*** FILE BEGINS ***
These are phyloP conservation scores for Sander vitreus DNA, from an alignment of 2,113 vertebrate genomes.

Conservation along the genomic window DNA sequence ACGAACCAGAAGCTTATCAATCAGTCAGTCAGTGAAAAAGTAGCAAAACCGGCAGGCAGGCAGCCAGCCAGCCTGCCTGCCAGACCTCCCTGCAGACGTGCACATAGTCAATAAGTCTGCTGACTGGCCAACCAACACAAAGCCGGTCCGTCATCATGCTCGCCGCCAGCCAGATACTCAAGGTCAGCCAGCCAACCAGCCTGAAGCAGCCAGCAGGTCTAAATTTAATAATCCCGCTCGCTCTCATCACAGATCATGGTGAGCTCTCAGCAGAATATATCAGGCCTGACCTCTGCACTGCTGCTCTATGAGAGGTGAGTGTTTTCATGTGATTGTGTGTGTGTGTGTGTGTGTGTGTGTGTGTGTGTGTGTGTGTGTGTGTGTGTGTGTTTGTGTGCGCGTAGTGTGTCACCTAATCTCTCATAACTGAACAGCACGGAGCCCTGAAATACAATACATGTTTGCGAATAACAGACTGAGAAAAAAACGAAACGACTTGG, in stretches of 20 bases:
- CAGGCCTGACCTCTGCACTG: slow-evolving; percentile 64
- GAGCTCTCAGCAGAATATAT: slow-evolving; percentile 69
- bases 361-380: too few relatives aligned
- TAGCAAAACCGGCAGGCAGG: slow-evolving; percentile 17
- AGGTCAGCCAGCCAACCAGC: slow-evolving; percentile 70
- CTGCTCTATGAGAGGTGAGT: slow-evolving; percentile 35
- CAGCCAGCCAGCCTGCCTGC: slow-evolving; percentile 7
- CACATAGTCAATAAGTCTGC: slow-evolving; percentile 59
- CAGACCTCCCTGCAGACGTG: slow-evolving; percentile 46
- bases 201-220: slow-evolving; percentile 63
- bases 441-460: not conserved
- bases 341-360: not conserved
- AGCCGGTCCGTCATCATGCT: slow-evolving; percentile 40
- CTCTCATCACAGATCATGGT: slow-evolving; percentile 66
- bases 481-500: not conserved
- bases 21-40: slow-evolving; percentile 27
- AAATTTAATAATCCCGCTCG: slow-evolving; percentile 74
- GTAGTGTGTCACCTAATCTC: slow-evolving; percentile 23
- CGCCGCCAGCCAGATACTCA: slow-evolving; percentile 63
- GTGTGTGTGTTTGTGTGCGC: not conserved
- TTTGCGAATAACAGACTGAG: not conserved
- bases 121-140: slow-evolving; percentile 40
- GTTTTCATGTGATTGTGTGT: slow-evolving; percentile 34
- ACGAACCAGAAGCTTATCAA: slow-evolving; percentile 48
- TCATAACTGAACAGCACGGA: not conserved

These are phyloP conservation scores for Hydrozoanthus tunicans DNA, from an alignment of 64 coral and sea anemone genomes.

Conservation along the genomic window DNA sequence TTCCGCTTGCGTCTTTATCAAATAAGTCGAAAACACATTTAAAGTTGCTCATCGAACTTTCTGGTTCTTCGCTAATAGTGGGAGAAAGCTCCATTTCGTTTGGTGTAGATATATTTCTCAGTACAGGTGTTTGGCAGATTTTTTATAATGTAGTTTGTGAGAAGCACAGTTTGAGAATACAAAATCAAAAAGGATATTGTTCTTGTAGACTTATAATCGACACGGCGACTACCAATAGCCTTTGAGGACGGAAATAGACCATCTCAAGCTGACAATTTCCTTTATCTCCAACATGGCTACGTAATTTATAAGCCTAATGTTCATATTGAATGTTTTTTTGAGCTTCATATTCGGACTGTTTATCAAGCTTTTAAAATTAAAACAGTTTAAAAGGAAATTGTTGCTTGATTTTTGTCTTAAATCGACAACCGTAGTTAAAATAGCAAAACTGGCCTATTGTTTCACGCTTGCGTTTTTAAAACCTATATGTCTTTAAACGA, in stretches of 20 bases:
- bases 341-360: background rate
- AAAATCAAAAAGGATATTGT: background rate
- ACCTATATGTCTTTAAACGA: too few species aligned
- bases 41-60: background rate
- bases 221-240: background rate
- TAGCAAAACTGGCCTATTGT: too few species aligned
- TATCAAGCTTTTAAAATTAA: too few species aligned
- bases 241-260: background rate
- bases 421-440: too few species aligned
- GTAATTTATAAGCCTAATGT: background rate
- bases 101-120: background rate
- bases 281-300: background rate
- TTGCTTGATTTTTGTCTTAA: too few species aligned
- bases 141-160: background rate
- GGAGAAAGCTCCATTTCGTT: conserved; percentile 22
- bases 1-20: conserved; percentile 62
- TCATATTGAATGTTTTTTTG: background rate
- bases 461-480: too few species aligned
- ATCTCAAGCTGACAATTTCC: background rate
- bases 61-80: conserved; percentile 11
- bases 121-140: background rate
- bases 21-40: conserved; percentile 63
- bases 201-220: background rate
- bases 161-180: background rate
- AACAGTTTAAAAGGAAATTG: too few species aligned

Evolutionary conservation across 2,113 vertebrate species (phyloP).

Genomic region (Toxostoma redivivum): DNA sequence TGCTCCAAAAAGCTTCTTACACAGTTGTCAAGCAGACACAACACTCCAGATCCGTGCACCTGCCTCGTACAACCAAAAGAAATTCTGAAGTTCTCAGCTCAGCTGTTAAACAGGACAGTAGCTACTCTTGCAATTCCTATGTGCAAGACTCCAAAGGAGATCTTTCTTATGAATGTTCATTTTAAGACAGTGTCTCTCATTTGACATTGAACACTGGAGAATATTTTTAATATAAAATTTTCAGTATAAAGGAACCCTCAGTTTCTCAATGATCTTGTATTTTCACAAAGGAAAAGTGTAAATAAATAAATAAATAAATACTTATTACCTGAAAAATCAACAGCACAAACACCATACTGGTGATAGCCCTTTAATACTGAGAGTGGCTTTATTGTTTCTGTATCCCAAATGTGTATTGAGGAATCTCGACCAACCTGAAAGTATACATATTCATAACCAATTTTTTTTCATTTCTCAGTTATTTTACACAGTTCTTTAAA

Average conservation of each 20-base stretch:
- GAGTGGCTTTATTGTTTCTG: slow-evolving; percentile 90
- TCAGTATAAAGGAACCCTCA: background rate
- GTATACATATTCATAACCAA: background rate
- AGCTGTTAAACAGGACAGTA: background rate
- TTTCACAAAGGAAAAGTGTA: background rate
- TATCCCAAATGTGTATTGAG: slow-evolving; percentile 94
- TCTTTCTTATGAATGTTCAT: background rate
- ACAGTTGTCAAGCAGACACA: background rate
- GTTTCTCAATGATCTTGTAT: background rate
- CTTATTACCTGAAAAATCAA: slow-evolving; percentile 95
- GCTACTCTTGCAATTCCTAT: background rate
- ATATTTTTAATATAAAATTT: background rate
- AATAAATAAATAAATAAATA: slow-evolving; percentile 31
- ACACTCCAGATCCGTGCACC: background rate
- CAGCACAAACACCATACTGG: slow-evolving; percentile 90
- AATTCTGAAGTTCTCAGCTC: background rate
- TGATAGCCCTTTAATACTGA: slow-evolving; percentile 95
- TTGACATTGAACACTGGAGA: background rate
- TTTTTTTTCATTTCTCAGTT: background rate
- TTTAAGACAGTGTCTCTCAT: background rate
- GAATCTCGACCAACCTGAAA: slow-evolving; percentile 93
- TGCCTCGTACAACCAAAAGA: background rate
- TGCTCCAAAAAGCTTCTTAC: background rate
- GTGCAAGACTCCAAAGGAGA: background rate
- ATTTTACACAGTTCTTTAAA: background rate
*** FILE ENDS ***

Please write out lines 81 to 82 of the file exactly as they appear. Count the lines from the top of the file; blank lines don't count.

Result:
- GTGCAAGACTCCAAAGGAGA: background rate
- ATTTTACACAGTTCTTTAAA: background rate